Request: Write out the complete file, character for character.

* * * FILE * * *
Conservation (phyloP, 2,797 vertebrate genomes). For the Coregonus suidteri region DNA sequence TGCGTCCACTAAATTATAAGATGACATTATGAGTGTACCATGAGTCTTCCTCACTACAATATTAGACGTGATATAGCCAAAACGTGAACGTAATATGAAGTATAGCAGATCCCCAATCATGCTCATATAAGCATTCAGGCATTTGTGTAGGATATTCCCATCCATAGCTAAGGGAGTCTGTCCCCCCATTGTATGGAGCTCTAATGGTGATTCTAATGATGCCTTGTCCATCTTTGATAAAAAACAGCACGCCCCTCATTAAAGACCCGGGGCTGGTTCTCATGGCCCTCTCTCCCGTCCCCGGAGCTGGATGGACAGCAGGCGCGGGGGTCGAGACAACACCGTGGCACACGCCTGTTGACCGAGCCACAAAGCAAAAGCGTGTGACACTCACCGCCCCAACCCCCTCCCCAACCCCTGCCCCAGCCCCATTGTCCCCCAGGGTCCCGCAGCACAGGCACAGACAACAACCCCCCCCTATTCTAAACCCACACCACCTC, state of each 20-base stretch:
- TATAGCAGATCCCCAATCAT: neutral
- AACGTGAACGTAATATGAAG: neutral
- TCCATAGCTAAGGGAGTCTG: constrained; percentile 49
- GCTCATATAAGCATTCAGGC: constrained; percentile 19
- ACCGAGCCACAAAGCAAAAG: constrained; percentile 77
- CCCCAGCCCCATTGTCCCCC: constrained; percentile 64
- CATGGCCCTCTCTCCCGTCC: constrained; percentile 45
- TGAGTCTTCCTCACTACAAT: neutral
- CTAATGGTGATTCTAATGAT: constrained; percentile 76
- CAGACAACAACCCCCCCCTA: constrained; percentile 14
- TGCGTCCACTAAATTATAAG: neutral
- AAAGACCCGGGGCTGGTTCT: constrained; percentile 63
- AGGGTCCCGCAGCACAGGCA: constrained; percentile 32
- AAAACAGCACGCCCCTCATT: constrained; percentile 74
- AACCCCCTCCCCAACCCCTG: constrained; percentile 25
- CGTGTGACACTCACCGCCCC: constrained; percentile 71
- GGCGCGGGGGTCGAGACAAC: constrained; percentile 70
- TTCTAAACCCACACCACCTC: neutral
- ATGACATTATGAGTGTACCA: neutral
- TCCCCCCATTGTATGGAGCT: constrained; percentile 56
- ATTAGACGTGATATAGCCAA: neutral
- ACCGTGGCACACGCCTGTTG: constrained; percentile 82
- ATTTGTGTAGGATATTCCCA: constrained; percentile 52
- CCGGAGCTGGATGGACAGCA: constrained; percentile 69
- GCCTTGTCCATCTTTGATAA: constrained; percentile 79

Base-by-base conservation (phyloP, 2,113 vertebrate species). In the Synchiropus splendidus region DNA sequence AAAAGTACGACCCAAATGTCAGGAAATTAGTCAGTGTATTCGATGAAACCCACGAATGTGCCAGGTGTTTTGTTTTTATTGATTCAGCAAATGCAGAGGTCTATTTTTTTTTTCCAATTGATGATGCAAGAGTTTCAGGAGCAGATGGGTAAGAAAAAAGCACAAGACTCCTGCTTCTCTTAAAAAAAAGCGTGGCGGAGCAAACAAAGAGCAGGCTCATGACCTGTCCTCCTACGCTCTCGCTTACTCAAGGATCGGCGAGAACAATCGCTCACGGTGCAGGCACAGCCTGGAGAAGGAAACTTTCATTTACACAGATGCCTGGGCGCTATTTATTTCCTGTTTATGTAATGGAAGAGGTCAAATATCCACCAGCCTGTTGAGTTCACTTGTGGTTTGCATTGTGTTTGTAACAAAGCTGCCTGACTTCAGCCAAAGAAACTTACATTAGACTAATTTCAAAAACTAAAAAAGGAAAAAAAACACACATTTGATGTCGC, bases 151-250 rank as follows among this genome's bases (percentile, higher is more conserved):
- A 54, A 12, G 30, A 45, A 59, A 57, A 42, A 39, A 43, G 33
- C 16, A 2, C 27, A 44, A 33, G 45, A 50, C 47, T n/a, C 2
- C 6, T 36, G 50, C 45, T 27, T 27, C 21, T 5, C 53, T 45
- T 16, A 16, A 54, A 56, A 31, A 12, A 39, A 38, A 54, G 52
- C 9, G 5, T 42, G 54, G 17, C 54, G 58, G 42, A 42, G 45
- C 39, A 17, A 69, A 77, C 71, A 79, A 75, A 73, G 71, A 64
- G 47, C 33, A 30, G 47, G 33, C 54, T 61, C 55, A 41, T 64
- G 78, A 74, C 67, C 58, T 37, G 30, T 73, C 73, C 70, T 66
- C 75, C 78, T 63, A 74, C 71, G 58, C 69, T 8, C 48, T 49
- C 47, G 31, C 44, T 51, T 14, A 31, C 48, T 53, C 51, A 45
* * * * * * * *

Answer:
Conservation (phyloP, 2,797 vertebrate genomes). For the Coregonus suidteri region DNA sequence TGCGTCCACTAAATTATAAGATGACATTATGAGTGTACCATGAGTCTTCCTCACTACAATATTAGACGTGATATAGCCAAAACGTGAACGTAATATGAAGTATAGCAGATCCCCAATCATGCTCATATAAGCATTCAGGCATTTGTGTAGGATATTCCCATCCATAGCTAAGGGAGTCTGTCCCCCCATTGTATGGAGCTCTAATGGTGATTCTAATGATGCCTTGTCCATCTTTGATAAAAAACAGCACGCCCCTCATTAAAGACCCGGGGCTGGTTCTCATGGCCCTCTCTCCCGTCCCCGGAGCTGGATGGACAGCAGGCGCGGGGGTCGAGACAACACCGTGGCACACGCCTGTTGACCGAGCCACAAAGCAAAAGCGTGTGACACTCACCGCCCCAACCCCCTCCCCAACCCCTGCCCCAGCCCCATTGTCCCCCAGGGTCCCGCAGCACAGGCACAGACAACAACCCCCCCCTATTCTAAACCCACACCACCTC, state of each 20-base stretch:
- TATAGCAGATCCCCAATCAT: neutral
- AACGTGAACGTAATATGAAG: neutral
- TCCATAGCTAAGGGAGTCTG: constrained; percentile 49
- GCTCATATAAGCATTCAGGC: constrained; percentile 19
- ACCGAGCCACAAAGCAAAAG: constrained; percentile 77
- CCCCAGCCCCATTGTCCCCC: constrained; percentile 64
- CATGGCCCTCTCTCCCGTCC: constrained; percentile 45
- TGAGTCTTCCTCACTACAAT: neutral
- CTAATGGTGATTCTAATGAT: constrained; percentile 76
- CAGACAACAACCCCCCCCTA: constrained; percentile 14
- TGCGTCCACTAAATTATAAG: neutral
- AAAGACCCGGGGCTGGTTCT: constrained; percentile 63
- AGGGTCCCGCAGCACAGGCA: constrained; percentile 32
- AAAACAGCACGCCCCTCATT: constrained; percentile 74
- AACCCCCTCCCCAACCCCTG: constrained; percentile 25
- CGTGTGACACTCACCGCCCC: constrained; percentile 71
- GGCGCGGGGGTCGAGACAAC: constrained; percentile 70
- TTCTAAACCCACACCACCTC: neutral
- ATGACATTATGAGTGTACCA: neutral
- TCCCCCCATTGTATGGAGCT: constrained; percentile 56
- ATTAGACGTGATATAGCCAA: neutral
- ACCGTGGCACACGCCTGTTG: constrained; percentile 82
- ATTTGTGTAGGATATTCCCA: constrained; percentile 52
- CCGGAGCTGGATGGACAGCA: constrained; percentile 69
- GCCTTGTCCATCTTTGATAA: constrained; percentile 79

Base-by-base conservation (phyloP, 2,113 vertebrate species). In the Synchiropus splendidus region DNA sequence AAAAGTACGACCCAAATGTCAGGAAATTAGTCAGTGTATTCGATGAAACCCACGAATGTGCCAGGTGTTTTGTTTTTATTGATTCAGCAAATGCAGAGGTCTATTTTTTTTTTCCAATTGATGATGCAAGAGTTTCAGGAGCAGATGGGTAAGAAAAAAGCACAAGACTCCTGCTTCTCTTAAAAAAAAGCGTGGCGGAGCAAACAAAGAGCAGGCTCATGACCTGTCCTCCTACGCTCTCGCTTACTCAAGGATCGGCGAGAACAATCGCTCACGGTGCAGGCACAGCCTGGAGAAGGAAACTTTCATTTACACAGATGCCTGGGCGCTATTTATTTCCTGTTTATGTAATGGAAGAGGTCAAATATCCACCAGCCTGTTGAGTTCACTTGTGGTTTGCATTGTGTTTGTAACAAAGCTGCCTGACTTCAGCCAAAGAAACTTACATTAGACTAATTTCAAAAACTAAAAAAGGAAAAAAAACACACATTTGATGTCGC, bases 151-250 rank as follows among this genome's bases (percentile, higher is more conserved):
- A 54, A 12, G 30, A 45, A 59, A 57, A 42, A 39, A 43, G 33
- C 16, A 2, C 27, A 44, A 33, G 45, A 50, C 47, T n/a, C 2
- C 6, T 36, G 50, C 45, T 27, T 27, C 21, T 5, C 53, T 45
- T 16, A 16, A 54, A 56, A 31, A 12, A 39, A 38, A 54, G 52
- C 9, G 5, T 42, G 54, G 17, C 54, G 58, G 42, A 42, G 45
- C 39, A 17, A 69, A 77, C 71, A 79, A 75, A 73, G 71, A 64
- G 47, C 33, A 30, G 47, G 33, C 54, T 61, C 55, A 41, T 64
- G 78, A 74, C 67, C 58, T 37, G 30, T 73, C 73, C 70, T 66
- C 75, C 78, T 63, A 74, C 71, G 58, C 69, T 8, C 48, T 49
- C 47, G 31, C 44, T 51, T 14, A 31, C 48, T 53, C 51, A 45